featured gallery for March 2020

Threading Global Movements

Threading Global Movements: HIV and AIDS narratives in craft

In response to the exhibition Feliciano Centurión: Abrigo at the Americas Society (on view until May 16) and the recent retrospective of Nicolas Moufarrege’s work at the Queens Museum, web gallery curator Rowan Toth places Centurión and Moufarrege’s work in dialogue with other members of the Visual AIDS Artist Registry:

The choice to work in a craft medium is one of cultural significance, as practices like embroidery and knitting are rooted in gendered tradition. What does it mean to be a queer, male-bodied, HIV-positive artist working with textiles and thread, and how can this medium be used to talk about identity in this regard? Each of the artists in this month’s web gallery approach this question from a different perspective. Nicolas Moufarrege’s embroidered canvasses are influenced by both popular American culture and Moufarrege’s youth in Egypt and Lebanon, incorporating elements from all facets of his diasporic identity as a gay person of color living with HIV. The Truth About John The Baptist is a synthesis of these two interests, featuring a Silver Surfer-esque figure standing alongside Arabic calligraphy. His Banana Pudding is a campy sort of nod to both gay culture and seropositivity, ‘banana pudding’ in this context being a double entendre referring to the dessert as well as ejaculate.* These kitsch sensibilities are reiterated in Jonathan Molina-Garcia’s Fire Island Needlepoint, which turns a collage of images from around Fire Island, a traditionally gay male haven, into a relic that looks to be out of a grandmother’s house. Ben CuevasKnit PrEP similarly turns the iconographic pill into a throw pillow, taking a major pharmaceutical drug and rendering it useless. These artworks reclaim pop art as being not only rooted in mainstream popular culture, but also queer culture as well. Vasilios Papapitsios repurposes underwear in his INTIMACY ISSUES series and uses it as a canvas for disclosing his seropositive status. In her quilted works, Jessica Whitbread further reinterprets the traditionally feminine legacy of needlework from a queer, poz woman’s perspective. Each of these artworks reclaim both pop art and craft media as being not just rooted in mainstream popular culture, but also objects of queer culture as well.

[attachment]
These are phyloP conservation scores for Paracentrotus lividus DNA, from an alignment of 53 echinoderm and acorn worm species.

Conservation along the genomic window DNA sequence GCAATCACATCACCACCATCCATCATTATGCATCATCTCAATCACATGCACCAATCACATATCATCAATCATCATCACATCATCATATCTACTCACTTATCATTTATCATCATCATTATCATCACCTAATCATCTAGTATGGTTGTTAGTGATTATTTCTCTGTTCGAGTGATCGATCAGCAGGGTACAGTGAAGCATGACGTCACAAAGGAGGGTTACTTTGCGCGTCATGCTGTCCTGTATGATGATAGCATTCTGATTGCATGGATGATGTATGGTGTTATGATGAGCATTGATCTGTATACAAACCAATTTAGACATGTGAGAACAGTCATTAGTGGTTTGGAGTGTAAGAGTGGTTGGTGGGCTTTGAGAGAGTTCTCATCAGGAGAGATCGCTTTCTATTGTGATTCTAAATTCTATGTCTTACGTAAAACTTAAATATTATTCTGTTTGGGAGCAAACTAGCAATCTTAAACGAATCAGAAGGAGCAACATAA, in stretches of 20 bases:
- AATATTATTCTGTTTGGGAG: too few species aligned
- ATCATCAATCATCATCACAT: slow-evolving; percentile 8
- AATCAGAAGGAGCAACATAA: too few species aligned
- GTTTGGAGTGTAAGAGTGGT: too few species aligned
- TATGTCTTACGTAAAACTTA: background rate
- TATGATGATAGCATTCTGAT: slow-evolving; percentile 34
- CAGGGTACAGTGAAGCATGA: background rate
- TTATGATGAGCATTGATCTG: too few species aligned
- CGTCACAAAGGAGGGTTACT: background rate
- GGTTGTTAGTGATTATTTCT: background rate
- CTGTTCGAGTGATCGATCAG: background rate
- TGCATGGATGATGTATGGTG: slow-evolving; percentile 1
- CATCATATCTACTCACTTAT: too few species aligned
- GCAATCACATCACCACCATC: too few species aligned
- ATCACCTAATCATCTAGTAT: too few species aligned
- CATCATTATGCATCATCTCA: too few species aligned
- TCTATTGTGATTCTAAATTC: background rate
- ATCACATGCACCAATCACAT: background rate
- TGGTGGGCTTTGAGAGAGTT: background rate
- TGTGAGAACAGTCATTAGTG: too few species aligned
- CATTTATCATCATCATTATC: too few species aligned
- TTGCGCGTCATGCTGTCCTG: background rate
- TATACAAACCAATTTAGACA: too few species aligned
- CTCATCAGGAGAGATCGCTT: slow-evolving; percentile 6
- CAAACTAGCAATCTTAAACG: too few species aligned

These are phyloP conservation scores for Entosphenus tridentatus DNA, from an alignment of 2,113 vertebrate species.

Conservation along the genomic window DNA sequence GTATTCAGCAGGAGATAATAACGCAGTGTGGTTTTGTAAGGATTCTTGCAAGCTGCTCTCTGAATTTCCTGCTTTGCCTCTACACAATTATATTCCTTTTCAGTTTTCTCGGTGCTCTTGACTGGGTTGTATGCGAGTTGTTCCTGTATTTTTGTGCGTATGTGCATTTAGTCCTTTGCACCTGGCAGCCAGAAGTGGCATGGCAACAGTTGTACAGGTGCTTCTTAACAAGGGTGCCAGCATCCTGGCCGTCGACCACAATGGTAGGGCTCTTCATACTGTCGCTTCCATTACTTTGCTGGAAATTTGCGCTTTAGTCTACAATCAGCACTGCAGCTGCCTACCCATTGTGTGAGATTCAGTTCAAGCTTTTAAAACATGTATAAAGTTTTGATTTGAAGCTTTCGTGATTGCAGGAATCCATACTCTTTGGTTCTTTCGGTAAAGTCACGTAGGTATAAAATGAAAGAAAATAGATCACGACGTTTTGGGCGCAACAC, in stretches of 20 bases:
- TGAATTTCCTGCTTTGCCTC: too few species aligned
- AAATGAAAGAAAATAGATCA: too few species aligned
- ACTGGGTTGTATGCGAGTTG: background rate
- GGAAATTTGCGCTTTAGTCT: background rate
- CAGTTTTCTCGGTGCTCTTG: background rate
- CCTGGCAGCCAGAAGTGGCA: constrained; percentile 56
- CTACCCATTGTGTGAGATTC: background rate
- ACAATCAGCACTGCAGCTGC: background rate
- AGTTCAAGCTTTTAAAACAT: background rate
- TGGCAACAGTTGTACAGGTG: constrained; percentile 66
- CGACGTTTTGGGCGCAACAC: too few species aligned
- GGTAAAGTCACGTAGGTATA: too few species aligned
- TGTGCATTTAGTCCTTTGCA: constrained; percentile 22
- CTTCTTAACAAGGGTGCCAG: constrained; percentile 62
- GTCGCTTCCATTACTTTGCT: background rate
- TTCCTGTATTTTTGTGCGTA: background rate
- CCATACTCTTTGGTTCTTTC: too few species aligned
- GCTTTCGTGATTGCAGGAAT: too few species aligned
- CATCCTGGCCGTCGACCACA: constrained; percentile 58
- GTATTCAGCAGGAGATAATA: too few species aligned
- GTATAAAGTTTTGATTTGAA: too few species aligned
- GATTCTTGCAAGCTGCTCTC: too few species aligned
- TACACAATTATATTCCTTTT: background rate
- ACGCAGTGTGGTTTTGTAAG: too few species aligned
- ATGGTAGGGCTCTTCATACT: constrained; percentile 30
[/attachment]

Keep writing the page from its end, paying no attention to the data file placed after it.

Similar to Moufarrege’s ability to seamlessly incorporate cultural references into his work, both Leonilson and Felicano Centurión explore Latinx identity and histories in their art. Centurión’s Surubí is a celebration of native Latinx culture, depicting a species of catfish that lives in the rivers of Paraguay. Its title is derived from the word for the fish in Guaraní, an indigenous language that Centurión himself spoke growing up and is still today spoken throughout Paraguay. Leonilson takes a different approach to language in his piece O ilha [The Island One], which eschews grammatical convention by assigning a masculine article to a feminine noun. Both artists touch on themes of Catholicism, like in Leonilson’s Ignatios, converso no seio de Cristo [Ignatius, Conversion in the Bosom of Christ]. From these artists who lived and worked in two South American countries with a heavy history of Jesuit colonization, musings on Christian faith take on a greater meaning. Jonathan Molina-Garcia embodies a similar spirit in his contemporary artworks that talk about diaspora and being Latinx in the 21st century, taking on a tone that definitively speaks to today’s politically active generation. His Superpasaporte speaks to struggles with access and safety when traveling in foreign spaces as a person of color and reimagines government documents as a source of protection rather than an object of violence.

Recontextualizing passports, PrEP, and language itself, all of the aforementioned artists combine craft with culture to recast needlework as a radical art form. Though often associated with the wealthy ruling class, this month’s web gallery illustrates that crafts like embroidery and knitting can be brought back into their varied historical contexts and used to heal, tell stories, and express identity.

*DUETS: Dean Daderko & Elaine Reichek In Conversation on Nicolas A. Moufarrege